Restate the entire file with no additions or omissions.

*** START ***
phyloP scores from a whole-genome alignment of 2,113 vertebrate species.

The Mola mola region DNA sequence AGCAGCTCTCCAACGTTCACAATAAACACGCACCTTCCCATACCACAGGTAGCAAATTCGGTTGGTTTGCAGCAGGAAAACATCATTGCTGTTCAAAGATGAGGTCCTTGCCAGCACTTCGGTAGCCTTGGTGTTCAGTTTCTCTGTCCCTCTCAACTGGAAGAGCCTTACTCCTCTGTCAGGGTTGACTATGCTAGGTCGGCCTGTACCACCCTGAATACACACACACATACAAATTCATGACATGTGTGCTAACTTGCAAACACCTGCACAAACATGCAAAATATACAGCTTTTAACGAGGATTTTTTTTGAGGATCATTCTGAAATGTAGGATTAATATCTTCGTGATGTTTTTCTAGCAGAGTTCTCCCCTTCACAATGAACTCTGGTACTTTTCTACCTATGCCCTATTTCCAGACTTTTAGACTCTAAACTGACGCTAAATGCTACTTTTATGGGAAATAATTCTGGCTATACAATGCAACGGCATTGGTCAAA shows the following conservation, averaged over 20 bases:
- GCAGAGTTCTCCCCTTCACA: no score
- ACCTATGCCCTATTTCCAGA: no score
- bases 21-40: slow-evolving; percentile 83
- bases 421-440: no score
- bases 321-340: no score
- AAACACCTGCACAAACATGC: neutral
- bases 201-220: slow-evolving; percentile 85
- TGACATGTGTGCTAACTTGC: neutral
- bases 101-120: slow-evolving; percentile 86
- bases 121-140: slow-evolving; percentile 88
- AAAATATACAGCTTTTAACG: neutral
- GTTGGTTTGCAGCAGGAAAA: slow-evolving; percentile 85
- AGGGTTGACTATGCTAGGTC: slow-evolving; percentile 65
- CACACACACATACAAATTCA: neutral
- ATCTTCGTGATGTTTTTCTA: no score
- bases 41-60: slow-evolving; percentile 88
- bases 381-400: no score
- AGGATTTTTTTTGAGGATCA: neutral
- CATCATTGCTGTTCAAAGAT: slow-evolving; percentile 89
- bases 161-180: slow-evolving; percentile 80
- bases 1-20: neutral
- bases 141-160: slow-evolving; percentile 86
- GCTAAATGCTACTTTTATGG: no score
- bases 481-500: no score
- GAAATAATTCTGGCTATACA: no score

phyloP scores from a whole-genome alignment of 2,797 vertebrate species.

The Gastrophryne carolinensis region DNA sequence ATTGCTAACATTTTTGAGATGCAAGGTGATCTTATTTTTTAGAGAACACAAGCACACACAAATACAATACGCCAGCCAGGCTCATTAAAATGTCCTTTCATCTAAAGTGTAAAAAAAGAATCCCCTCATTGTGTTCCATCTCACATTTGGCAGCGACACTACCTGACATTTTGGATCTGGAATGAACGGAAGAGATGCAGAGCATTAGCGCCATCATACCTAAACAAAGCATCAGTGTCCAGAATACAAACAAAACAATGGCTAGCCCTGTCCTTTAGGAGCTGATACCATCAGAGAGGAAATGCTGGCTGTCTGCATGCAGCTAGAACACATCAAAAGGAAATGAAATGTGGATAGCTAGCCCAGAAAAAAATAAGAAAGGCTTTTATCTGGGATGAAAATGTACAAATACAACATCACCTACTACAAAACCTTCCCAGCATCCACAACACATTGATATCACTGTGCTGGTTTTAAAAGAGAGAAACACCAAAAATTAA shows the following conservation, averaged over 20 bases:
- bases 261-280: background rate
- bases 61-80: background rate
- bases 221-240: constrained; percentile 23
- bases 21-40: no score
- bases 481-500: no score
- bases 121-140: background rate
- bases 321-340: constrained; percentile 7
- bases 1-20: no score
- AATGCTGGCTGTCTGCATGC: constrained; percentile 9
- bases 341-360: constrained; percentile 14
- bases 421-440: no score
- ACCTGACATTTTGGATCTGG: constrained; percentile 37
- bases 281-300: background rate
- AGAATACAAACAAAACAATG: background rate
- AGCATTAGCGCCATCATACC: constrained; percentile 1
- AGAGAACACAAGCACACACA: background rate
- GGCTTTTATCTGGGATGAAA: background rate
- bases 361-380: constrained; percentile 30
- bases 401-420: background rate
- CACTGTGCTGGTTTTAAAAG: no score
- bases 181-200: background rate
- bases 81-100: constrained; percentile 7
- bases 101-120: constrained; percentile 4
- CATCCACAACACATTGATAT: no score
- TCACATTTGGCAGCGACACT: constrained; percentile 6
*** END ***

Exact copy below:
phyloP scores from a whole-genome alignment of 2,113 vertebrate species.

The Mola mola region DNA sequence AGCAGCTCTCCAACGTTCACAATAAACACGCACCTTCCCATACCACAGGTAGCAAATTCGGTTGGTTTGCAGCAGGAAAACATCATTGCTGTTCAAAGATGAGGTCCTTGCCAGCACTTCGGTAGCCTTGGTGTTCAGTTTCTCTGTCCCTCTCAACTGGAAGAGCCTTACTCCTCTGTCAGGGTTGACTATGCTAGGTCGGCCTGTACCACCCTGAATACACACACACATACAAATTCATGACATGTGTGCTAACTTGCAAACACCTGCACAAACATGCAAAATATACAGCTTTTAACGAGGATTTTTTTTGAGGATCATTCTGAAATGTAGGATTAATATCTTCGTGATGTTTTTCTAGCAGAGTTCTCCCCTTCACAATGAACTCTGGTACTTTTCTACCTATGCCCTATTTCCAGACTTTTAGACTCTAAACTGACGCTAAATGCTACTTTTATGGGAAATAATTCTGGCTATACAATGCAACGGCATTGGTCAAA shows the following conservation, averaged over 20 bases:
- GCAGAGTTCTCCCCTTCACA: no score
- ACCTATGCCCTATTTCCAGA: no score
- bases 21-40: slow-evolving; percentile 83
- bases 421-440: no score
- bases 321-340: no score
- AAACACCTGCACAAACATGC: neutral
- bases 201-220: slow-evolving; percentile 85
- TGACATGTGTGCTAACTTGC: neutral
- bases 101-120: slow-evolving; percentile 86
- bases 121-140: slow-evolving; percentile 88
- AAAATATACAGCTTTTAACG: neutral
- GTTGGTTTGCAGCAGGAAAA: slow-evolving; percentile 85
- AGGGTTGACTATGCTAGGTC: slow-evolving; percentile 65
- CACACACACATACAAATTCA: neutral
- ATCTTCGTGATGTTTTTCTA: no score
- bases 41-60: slow-evolving; percentile 88
- bases 381-400: no score
- AGGATTTTTTTTGAGGATCA: neutral
- CATCATTGCTGTTCAAAGAT: slow-evolving; percentile 89
- bases 161-180: slow-evolving; percentile 80
- bases 1-20: neutral
- bases 141-160: slow-evolving; percentile 86
- GCTAAATGCTACTTTTATGG: no score
- bases 481-500: no score
- GAAATAATTCTGGCTATACA: no score

phyloP scores from a whole-genome alignment of 2,797 vertebrate species.

The Gastrophryne carolinensis region DNA sequence ATTGCTAACATTTTTGAGATGCAAGGTGATCTTATTTTTTAGAGAACACAAGCACACACAAATACAATACGCCAGCCAGGCTCATTAAAATGTCCTTTCATCTAAAGTGTAAAAAAAGAATCCCCTCATTGTGTTCCATCTCACATTTGGCAGCGACACTACCTGACATTTTGGATCTGGAATGAACGGAAGAGATGCAGAGCATTAGCGCCATCATACCTAAACAAAGCATCAGTGTCCAGAATACAAACAAAACAATGGCTAGCCCTGTCCTTTAGGAGCTGATACCATCAGAGAGGAAATGCTGGCTGTCTGCATGCAGCTAGAACACATCAAAAGGAAATGAAATGTGGATAGCTAGCCCAGAAAAAAATAAGAAAGGCTTTTATCTGGGATGAAAATGTACAAATACAACATCACCTACTACAAAACCTTCCCAGCATCCACAACACATTGATATCACTGTGCTGGTTTTAAAAGAGAGAAACACCAAAAATTAA shows the following conservation, averaged over 20 bases:
- bases 261-280: background rate
- bases 61-80: background rate
- bases 221-240: constrained; percentile 23
- bases 21-40: no score
- bases 481-500: no score
- bases 121-140: background rate
- bases 321-340: constrained; percentile 7
- bases 1-20: no score
- AATGCTGGCTGTCTGCATGC: constrained; percentile 9
- bases 341-360: constrained; percentile 14
- bases 421-440: no score
- ACCTGACATTTTGGATCTGG: constrained; percentile 37
- bases 281-300: background rate
- AGAATACAAACAAAACAATG: background rate
- AGCATTAGCGCCATCATACC: constrained; percentile 1
- AGAGAACACAAGCACACACA: background rate
- GGCTTTTATCTGGGATGAAA: background rate
- bases 361-380: constrained; percentile 30
- bases 401-420: background rate
- CACTGTGCTGGTTTTAAAAG: no score
- bases 181-200: background rate
- bases 81-100: constrained; percentile 7
- bases 101-120: constrained; percentile 4
- CATCCACAACACATTGATAT: no score
- TCACATTTGGCAGCGACACT: constrained; percentile 6